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Wednesday, May 6, 2015

Egg: Nature's Perfect Package, by Steve Jenkins and Robin Page. Houghton Mifflin Harcourt, Thomas Allen & Son. 2015. $19.99 ages 6 and up

"A mother splash tetra leaps from the water and attaches her eggs to an overhanging leaf. The father remains nearby and frequently splashes the eggs to keep them moist. As soon as they hatch, the baby fish drop into the water."

If you read this blog regularly you cannot help but know how much I admire the work that Robin Page and Steve Jenkins do in getting accessible and instructive books into the hands of our youngest readers. I have also mentioned how in awe I am for the questions that they must ask in order to begin the research for every new book. I am sure that one thing leads to another; I honor their spirit and their consistency in creating these science books that so quickly become favorites.

So, sharing this new book with you will have me praising what I have come to expect from them: appealing design, excellent research, and lots and lots of great reading and fascinating details.

"When it's time for the common green lacewing to lay her eggs, she produces dozens of long thin stalks and attaches them to a leaf. Then she places an egg at the end of each stalk, putting it out of reach of hungry ants."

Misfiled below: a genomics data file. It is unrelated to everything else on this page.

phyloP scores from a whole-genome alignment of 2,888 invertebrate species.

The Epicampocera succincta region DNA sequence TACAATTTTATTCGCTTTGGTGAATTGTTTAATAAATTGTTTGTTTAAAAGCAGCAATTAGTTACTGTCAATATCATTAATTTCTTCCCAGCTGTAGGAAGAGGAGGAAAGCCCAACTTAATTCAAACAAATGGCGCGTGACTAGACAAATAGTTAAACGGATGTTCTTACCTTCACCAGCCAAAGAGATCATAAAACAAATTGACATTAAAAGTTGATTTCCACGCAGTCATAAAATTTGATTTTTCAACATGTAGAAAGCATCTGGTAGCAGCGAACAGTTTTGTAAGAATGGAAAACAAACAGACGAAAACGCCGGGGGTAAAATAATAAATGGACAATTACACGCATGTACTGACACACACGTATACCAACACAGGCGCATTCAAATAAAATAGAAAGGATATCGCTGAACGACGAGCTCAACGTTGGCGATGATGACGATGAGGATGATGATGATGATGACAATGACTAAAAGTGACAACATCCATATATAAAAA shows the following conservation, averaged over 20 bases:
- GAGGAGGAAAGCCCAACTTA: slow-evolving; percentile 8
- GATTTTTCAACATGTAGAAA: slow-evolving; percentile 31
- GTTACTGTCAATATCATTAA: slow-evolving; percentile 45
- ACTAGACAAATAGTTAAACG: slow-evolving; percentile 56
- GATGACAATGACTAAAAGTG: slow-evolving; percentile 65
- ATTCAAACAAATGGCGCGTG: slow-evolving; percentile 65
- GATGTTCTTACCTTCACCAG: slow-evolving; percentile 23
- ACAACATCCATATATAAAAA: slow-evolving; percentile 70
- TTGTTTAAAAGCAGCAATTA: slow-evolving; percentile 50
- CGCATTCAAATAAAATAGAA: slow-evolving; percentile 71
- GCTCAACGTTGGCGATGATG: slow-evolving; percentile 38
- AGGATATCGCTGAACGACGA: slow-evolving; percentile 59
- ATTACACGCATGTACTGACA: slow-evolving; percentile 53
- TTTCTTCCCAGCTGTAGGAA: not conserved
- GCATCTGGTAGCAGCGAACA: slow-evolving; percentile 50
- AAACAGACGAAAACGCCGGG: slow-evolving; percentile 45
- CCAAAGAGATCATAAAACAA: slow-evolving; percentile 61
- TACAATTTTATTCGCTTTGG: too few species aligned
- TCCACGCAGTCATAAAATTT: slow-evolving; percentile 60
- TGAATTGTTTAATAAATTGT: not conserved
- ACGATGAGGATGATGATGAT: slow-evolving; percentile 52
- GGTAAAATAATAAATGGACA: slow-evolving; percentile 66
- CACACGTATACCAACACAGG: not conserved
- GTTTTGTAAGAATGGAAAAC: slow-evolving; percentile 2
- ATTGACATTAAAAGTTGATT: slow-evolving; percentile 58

When I tell you about design and how it impacts interest in content, you need to know that the introduction is egg-shaped and gives readers a preview of the egg and its many variations - size, color, form - and where they might be found. Turn the page and  you are greeted double page spread showing a number of egg layers, and the size, color and shape of the eggs they lay. As they do so well in many of their books, the authors give perspective with a clear explanation:

"Except for the crow egg, which is shown life-size, these eggs are greatly enlarged. Silhouettes at the bottom of the page show the actual size of the eggs."

What a great lesson in seeing things as they really are for young readers.

From one spread to another we are introduced to almost anything we would want to know about this incredibly compact package. The amount of text provided is just right for the considered audience, the cut-paper, lifelike illustrations will certainly capture and hold attention as the information provided is shared. Bonus: we all come away knowing so much more than we did when we started the reading. That is why I am always so excited to see new books from this wonderfully inquisitive pair. They share their wonder at the world in a way that makes their readers wonder, too.

In backmatter, we watch a chicken and an alligator develop within that small, enclosed space. Thumbnail sketches of each of the 54 creatures included are provided and further facts accompany them. A list of additional information will lead interested readers to find out more.

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